As technology continues to take a larger role in corporate sustainability practices, CIOs can play a key role in driving both business value and environmental, social, and governance (ESG) performance.
In fact, creating and implementing a comprehensive sustainable technology strategy must now be the core mission of a purpose-driven CIO.
Every executive in Accenture’s recent sustainable technology survey agreed that technology is critical for achieving sustainability goals. So why have only seven per cent of businesses fully integrated their technology and sustainability strategies?
In part, it’s because this will require a fundamental shift to a business model that will affect the role of the CIO, who may not even be aware that their expertise is needed to address these challenges.
Delivering on the promise of sustainable technology will require CIOs to take a seat at the sustainability table, where they must work in close collaboration with other executives to identify the technologies that will help their company achieve its ESG goals.
Despite how critically intertwined these goals are with technology investments and operations, less than half (49 per cent) of CIOs are included in their corporate leadership team’s decision-making processes around sustainability objectives and plans.
Without CIOs being involved in these core responsibilities, ESG targets suffer — which is particularly concerning when considering companies that take the lead on ESG issues outperform their competition financially, generating up to 2.6 times more value for shareholders than their peers.
Why are some companies slow to action?
Given how important sustainability metrics are to companies and their stakeholders, it is crucial to identify why it is taking so long for some organisations to jump on board with new technological innovations to implement meaningful change.
Research has uncovered the following challenges:
- Perceived lack of readiness and expertise: 40 per cent of executives surveyed believe that the right solutions are not available or not mature enough, including availability of the right talent to lead these initiatives.
- Complexity and challenges with implementation: 33 per cent of executives surveyed are struggling with the complexity of solutions or with modernising their legacy systems to be more sustainable.
- Awareness and understanding of impact: 20 per cent of executives surveyed are not aware of the unintended consequences of technology or whether the technology they use is sustainable.
Examining these hurdles more closely, Accenture developed a Sustainable Technology Index, which ranks performance against the three elements on a scale of 0-1.
Interestingly, it revealed a “crowded middle” around the median score of 0.45, with roughly 60 per cent of companies posting scores within the range of 0.3 to 0.5. Put simply, this indicates that most organisations still have a long way to go in achieving a sustainable technology strategy, creating an opportunity — and sense of urgency — for CIOs to foster greater education and implementation of suitable solutions.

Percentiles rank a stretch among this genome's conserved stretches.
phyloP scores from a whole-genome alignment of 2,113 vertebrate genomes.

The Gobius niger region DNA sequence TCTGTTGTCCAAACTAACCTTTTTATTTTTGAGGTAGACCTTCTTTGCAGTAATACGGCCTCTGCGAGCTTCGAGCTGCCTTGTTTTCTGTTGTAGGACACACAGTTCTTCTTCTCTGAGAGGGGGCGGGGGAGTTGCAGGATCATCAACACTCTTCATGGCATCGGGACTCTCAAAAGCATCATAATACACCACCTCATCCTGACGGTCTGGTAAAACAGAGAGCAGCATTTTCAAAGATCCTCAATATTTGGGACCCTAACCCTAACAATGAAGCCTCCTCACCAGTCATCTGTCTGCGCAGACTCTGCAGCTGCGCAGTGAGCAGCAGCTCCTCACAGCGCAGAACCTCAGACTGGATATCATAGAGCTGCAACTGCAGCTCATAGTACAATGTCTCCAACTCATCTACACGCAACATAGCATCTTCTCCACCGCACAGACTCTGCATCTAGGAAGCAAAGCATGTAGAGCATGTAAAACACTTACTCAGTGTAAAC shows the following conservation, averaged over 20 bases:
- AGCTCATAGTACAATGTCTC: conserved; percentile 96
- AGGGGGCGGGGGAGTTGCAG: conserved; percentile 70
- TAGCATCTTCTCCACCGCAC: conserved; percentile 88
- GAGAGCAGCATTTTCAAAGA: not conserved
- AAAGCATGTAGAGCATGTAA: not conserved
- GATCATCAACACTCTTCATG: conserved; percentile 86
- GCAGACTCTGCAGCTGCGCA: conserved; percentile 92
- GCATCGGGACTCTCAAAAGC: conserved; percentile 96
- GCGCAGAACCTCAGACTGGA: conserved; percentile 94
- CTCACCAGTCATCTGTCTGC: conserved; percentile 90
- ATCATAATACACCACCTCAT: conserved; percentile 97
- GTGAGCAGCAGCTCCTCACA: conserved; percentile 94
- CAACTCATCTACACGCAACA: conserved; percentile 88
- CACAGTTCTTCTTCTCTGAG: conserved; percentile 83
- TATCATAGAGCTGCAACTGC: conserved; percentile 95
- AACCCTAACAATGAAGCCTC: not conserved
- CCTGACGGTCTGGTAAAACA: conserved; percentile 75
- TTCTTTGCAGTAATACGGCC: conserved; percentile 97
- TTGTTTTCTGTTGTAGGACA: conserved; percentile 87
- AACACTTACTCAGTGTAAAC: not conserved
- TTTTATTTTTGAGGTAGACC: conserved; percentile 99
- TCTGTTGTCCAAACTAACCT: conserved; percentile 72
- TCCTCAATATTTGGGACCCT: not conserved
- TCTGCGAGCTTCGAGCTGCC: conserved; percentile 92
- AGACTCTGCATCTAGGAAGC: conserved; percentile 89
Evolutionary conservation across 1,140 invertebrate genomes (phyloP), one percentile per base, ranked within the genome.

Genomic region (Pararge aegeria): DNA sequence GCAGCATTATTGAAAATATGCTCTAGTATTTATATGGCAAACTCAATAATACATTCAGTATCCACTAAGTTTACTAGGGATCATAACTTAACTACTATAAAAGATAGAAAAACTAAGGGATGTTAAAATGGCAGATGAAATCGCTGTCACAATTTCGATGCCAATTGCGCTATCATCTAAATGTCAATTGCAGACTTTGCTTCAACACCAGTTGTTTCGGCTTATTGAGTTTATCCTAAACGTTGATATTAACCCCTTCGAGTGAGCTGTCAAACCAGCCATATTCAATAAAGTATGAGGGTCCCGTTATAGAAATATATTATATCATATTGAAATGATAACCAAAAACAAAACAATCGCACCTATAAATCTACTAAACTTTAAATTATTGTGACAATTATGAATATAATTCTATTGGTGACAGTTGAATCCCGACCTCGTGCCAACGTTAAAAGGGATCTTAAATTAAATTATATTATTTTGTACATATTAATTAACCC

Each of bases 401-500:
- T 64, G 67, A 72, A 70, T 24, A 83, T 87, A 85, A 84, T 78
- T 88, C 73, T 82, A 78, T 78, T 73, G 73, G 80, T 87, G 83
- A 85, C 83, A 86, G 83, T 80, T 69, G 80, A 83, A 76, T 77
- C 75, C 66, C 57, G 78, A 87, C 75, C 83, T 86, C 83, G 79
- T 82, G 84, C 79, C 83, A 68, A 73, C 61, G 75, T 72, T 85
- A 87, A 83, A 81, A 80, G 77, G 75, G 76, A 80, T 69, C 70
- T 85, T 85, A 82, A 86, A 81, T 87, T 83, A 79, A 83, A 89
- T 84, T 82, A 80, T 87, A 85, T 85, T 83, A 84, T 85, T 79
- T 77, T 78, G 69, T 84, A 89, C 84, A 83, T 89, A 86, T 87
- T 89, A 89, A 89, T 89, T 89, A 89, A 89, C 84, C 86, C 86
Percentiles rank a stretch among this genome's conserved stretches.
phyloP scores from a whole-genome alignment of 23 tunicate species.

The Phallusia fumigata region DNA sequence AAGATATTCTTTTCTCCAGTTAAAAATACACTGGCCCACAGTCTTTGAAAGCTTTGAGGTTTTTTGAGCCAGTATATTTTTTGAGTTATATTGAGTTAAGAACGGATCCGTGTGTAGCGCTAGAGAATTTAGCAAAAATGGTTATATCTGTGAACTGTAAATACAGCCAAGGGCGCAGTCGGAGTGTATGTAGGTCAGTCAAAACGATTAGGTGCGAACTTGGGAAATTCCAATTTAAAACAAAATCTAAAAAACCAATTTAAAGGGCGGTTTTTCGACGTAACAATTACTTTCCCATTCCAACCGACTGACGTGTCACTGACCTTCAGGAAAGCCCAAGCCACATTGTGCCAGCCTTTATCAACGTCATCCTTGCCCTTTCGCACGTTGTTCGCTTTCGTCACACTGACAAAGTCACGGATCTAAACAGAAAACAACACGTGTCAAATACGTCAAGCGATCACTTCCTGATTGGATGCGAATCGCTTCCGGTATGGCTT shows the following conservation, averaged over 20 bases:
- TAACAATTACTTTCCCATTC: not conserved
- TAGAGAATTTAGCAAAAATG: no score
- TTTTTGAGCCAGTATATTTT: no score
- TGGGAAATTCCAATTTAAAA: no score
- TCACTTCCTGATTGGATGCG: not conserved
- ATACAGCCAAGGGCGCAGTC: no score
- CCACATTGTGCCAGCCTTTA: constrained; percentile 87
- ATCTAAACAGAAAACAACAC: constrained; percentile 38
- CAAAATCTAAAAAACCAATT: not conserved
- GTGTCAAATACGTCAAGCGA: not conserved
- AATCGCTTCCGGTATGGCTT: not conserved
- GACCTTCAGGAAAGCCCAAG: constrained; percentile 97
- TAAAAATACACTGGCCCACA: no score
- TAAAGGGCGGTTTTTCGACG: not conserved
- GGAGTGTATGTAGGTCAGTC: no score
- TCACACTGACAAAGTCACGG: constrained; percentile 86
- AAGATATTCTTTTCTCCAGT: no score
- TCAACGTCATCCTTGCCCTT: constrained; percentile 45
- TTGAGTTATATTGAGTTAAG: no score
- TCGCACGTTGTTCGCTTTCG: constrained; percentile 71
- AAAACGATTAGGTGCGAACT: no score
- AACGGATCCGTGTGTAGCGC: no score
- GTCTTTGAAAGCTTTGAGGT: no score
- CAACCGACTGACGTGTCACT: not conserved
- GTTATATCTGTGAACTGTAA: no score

New responsibilities for CIOs
CIOs must be proactive in progressing these organisational shifts, as business leaders will continue to lean on them to ensure company technologies are providing solutions without contributing to an environmental problem.
While in years past this was not an active concern, the information and communications technology (ICT) sector has recently become a larger source of climate-related impact. Producing only 1.5 per cent of CO2 in 2007, the industry has now risen to four per cent today and will potentially reach 14 per cent by 2040.
Fortunately, CIOs can course-correct by focusing on three key areas:
- Net zero: Utilise green software practices that can reduce energy consumption.
- Trust: Build systems that protect privacy and are fair, transparent, robust, and accessible.
- Governance: Make ESG the focus of technology, not an afterthought.
As a first step in this transition, CIOs can begin assessing their organisation’s technology through the lens of sustainability to ensure that those goals are being thought about in every facet of the business.
In addition, they can connect with other leaders in the company to encourage greater emphasis and dialogue in cross-organisation planning for technology solutions as they relate to sustainability targets.
What are the benefits?
While the path to implementation requires comprehensive analysis and a proactive approach, a switch to sustainable technology leads to numerous benefits for the company, its sustainability goals, and CIOs themselves.
Sustainable technology contributes value across the board: 48 per cent of companies said that they saw increased revenue, 49 per cent saw a marked improvement in talent recruitment and business innovation, and 53 per cent said they’ve been able to use these changes to meet their ESG targets.
In fact, companies that adopt sustainable technology to a significant extent achieve four per cent higher ESG scores from Arabesque S-Ray, a global specialist in measuring ESG metrics.
The emphasis on sustainable technologies also reflect a turning point in how organisations interact with CIOs. The expertise of these leaders is now needed across all aspects of the organisation, emerging as a strategic asset and a key part of a company’s sustainability DNA helping accomplish goals much larger than focusing solely on internal operations.
While these new responsibilities can certainly be daunting, they also mark a significant opportunity to transform the way a company views its technological resources, along with a turn in how company leaders and investors view and value CIOs as important decision-makers in the greater strategy of the organisation.
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